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Birmingham is shown a clean pair of heels by our friends in the north

Birmingham is shown a clean pair of heels by our friends in the north

🕔06.Jan 2014

Birmingham and the West Midlands are at risk of being left in the slow lane by cities in the north of England when it comes to persuading the Government to devolve powers and budgets to councils.

Five northern regions will have Combined Authority status by 2015, allowing councils in Greater Manchester, Liverpool, the North East, South Yorkshire and West Yorkshire to take control of strategic decision making for economic development, transport, and regeneration.

The emergence of regional government in the north, albeit in a very limited form, has excited the Institute for Public Policy Research (IPPR), which is arguing that the combined authorities should use their new status to “speak with a single voice so that they are better heard in the corridors of Whitehall and Westminster”.

The willingness of other cities and regions to work together contrasts sharply with the West Midlands, where historic antipathy between Birmingham and the Black Country, and Birmingham and Coventry, make it difficult to imagine that agreement could ever be reached voluntarily on establishing a joint regional body.

Birmingham City Council leader Sir Albert Bore backs the idea of a combined authority for the West Midlands and was instrumental in holding a dinner last year for council leaders where ideas for closer cooperation were discussed.

However, a proposal to move forward on closer co-operation by merging the Greater Birmingham and Solihull Local Enterprise Partnership and the Black Country LEP does not appear to have made much progress.

In a report called ‘Rebalancing the books: How to make the 2015 spending review work for all of Britain’, the IPPR argues that cities across England that successfully introduce measures to help increase local employment should be entitled to claim ‘cashback’ from the Treasury.

The report recommends measures to rebalance the economy and says the north of England needs a figurehead like the Mayor of London – a Boris of the North – to advocate for investment and make the case for further powers and controls.

It urges the leaders of Manchester, Liverpool, the North East, South Yorkshire and West Yorkshire to join together and put the case for devolved powers and budgets to the Government.

And in a separate development, it’s been suggested that an independent Scotland could benefit cities in the north of England by offering lucrative cross-border trade deals. The sheer distance of the north-east and the north-west from London could make Scotland a better bet for economic ties with Glasgow and Edinburgh, according to playwright David Greig.

Greig told the Guardian newspaper that the emergence of a “prosperous and independent” Scotland would persuade cities such as Newcastle, Manchester and Bristol to seek greater political and economic freedom of their own from Westminster.

However, Greig admitted he didn’t think the forthcoming referendum on Scottish independence would deliver a yes vote.

According to the IPPR report, the north of England is in pole position to seize the devolution initiative. The report says the north continues to lose out on public spending on economic development which is skewed towards London and the south-east. Instead, the north is currently compensated with welfare payments and grants.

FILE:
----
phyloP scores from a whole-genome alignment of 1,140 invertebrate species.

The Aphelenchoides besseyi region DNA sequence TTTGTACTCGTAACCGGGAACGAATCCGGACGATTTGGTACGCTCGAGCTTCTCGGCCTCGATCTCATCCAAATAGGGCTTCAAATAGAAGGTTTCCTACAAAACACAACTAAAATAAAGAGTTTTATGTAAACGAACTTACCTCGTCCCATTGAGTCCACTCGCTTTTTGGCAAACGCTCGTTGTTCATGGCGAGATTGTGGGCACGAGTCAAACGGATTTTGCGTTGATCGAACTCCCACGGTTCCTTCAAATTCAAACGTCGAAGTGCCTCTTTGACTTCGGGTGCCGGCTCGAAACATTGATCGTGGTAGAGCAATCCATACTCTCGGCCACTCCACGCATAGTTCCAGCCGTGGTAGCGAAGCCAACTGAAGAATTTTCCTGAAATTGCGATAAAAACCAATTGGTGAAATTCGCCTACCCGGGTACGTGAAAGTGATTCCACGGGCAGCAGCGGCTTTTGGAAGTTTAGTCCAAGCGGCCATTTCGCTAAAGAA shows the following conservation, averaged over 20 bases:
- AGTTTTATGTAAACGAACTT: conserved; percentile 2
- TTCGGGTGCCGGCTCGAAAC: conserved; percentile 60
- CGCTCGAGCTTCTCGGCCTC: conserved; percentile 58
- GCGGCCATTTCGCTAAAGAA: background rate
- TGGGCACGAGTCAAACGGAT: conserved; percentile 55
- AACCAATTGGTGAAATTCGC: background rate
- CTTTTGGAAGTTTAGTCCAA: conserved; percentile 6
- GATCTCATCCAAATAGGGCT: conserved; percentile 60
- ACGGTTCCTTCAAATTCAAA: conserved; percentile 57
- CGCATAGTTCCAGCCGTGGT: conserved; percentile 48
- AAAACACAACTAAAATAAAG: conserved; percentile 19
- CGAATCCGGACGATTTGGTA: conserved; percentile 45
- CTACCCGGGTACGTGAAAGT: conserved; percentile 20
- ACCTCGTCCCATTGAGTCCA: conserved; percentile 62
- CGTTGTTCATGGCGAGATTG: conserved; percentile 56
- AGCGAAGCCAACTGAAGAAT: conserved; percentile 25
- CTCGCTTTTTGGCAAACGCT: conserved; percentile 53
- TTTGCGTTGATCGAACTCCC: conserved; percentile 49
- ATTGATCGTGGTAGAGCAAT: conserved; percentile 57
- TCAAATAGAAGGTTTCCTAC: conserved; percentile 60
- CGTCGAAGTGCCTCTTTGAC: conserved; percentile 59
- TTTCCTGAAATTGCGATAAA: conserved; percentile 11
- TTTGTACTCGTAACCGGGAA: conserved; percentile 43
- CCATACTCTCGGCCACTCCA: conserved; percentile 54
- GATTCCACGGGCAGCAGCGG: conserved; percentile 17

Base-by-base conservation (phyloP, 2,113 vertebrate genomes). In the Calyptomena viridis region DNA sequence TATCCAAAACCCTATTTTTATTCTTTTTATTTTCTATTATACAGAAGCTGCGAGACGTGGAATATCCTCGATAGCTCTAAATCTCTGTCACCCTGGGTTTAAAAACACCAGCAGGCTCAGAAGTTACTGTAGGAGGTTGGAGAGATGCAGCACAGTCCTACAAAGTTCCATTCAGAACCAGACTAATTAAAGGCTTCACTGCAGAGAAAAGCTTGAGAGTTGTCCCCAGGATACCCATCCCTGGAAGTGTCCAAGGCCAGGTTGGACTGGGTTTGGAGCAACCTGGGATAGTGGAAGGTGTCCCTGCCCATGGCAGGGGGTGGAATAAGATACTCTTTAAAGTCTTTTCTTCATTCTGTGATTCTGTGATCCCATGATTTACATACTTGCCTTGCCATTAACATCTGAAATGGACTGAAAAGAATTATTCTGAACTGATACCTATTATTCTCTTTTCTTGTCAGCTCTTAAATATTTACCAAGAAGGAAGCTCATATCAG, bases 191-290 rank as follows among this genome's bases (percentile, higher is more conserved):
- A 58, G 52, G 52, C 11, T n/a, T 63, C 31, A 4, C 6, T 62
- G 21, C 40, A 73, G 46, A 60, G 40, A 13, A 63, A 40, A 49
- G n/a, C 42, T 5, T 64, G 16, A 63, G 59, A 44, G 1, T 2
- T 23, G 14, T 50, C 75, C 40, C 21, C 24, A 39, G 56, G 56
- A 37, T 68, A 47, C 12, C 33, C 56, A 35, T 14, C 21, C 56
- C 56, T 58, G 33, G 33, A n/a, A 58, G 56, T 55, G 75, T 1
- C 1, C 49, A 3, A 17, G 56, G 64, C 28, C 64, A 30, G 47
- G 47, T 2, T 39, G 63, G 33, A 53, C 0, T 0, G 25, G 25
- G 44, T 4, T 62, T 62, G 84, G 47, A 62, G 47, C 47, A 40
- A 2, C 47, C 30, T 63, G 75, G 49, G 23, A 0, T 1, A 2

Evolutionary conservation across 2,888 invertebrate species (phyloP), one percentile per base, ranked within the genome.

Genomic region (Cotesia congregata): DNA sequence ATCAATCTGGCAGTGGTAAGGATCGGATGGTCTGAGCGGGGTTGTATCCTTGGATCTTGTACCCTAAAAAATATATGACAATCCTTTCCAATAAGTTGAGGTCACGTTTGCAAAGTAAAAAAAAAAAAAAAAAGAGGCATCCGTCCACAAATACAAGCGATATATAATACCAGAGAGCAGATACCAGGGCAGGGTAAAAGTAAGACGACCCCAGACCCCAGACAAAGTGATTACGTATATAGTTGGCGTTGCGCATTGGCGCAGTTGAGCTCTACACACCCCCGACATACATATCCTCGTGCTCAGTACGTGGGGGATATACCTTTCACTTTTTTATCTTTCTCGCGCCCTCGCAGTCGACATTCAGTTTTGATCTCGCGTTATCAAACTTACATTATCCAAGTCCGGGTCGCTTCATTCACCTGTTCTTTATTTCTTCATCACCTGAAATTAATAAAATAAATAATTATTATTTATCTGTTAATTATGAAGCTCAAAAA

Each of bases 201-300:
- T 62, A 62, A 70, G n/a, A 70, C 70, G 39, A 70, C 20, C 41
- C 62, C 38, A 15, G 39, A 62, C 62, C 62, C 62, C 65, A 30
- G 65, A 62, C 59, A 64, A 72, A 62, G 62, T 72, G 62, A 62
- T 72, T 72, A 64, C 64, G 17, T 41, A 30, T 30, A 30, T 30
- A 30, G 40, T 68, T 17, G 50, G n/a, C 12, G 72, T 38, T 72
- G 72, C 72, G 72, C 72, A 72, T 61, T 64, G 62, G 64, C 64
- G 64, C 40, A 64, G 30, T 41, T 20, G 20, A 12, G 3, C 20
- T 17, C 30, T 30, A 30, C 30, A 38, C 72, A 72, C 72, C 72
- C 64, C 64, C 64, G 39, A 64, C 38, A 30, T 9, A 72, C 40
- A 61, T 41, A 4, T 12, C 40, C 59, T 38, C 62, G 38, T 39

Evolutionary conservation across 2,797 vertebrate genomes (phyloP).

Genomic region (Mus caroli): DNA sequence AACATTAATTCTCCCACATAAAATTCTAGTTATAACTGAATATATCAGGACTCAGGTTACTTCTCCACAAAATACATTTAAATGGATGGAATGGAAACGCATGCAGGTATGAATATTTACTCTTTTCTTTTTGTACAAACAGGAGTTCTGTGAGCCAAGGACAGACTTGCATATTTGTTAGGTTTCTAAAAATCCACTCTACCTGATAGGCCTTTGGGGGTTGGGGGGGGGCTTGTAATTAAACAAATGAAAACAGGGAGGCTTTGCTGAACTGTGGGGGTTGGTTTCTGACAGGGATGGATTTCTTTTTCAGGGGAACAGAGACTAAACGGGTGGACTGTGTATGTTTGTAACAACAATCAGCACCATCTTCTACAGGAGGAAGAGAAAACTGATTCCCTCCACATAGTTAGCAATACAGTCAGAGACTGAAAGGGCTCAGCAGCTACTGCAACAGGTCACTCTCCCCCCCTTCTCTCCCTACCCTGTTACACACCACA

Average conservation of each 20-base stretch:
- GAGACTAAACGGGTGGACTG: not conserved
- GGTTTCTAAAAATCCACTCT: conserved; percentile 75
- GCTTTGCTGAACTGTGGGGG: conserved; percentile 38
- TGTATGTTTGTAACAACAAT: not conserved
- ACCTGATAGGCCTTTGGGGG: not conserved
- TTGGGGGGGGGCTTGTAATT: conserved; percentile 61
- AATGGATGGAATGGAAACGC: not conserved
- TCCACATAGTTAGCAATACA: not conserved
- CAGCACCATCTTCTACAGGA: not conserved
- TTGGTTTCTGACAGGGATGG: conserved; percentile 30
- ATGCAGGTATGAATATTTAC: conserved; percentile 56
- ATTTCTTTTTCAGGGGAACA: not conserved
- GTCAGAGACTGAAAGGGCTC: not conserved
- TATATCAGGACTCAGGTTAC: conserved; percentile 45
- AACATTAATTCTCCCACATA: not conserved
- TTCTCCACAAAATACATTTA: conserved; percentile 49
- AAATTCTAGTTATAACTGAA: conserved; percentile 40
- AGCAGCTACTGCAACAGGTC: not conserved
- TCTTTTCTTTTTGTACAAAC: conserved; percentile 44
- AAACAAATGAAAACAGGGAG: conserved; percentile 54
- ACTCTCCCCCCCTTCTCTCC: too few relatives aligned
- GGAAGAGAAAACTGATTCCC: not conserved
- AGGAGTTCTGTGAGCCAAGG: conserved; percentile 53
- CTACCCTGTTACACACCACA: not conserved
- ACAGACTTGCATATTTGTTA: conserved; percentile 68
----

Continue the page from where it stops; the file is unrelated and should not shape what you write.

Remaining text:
The report says this is a vicious cycle which needs to be reversed with more investment and financial freedom for northern cities to grow jobs and bring down their welfare bills.

The report shows that local investment into schemes to support the unemployed into work results in national savings: with more taxes being paid and benefit payments reduced. But the report argues that city budgets need to reflect their successes. The report says both the Treasury and local areas should agree to share elements of the risk involved in the ‘earnback deal’, with control being re-centralised in the case of any failing authority.

Other measures that would help to rebalance investment in the regions and drive forward growth in the north include:

  • The identification of top priority infrastructure priorities for the north on a similar scale to Crossrail and the Thames Gateway in London.
  • A doubling of applied research funding spent in universities outside London and the South-east.
  • Ten per cent of the income tax take in combined authority areas being assigned to those local authorities with a corresponding reduction in central government grants.
  • Reduced central government interference with council tax and business rates.
  • Substantial place-based budgets carved out of government departments and set for a five-year period.

It says that the five combined authorities which will exist in the north by 2015 will be best placed to be the first to take on these new powers and recommends that provisions are made to introduce them in the 2015 Spending Review.

Ed Cox, Director of IPPR North, said: “The Prime Minister used to talk about the public ‘sharing in the proceeds of growth’ and that’s the same logic he should apply to cities in the north of England. Cities which have the greatest potential for growth also have the worst poverty and unemployment.

“An ‘earnback deal’ would provide an even greater incentive to invest in employment schemes which will not only finance growth, but will also help relieve poverty. Boosting northern prosperity would in turn boost national prosperity.”

Cover Image: Wikipedia

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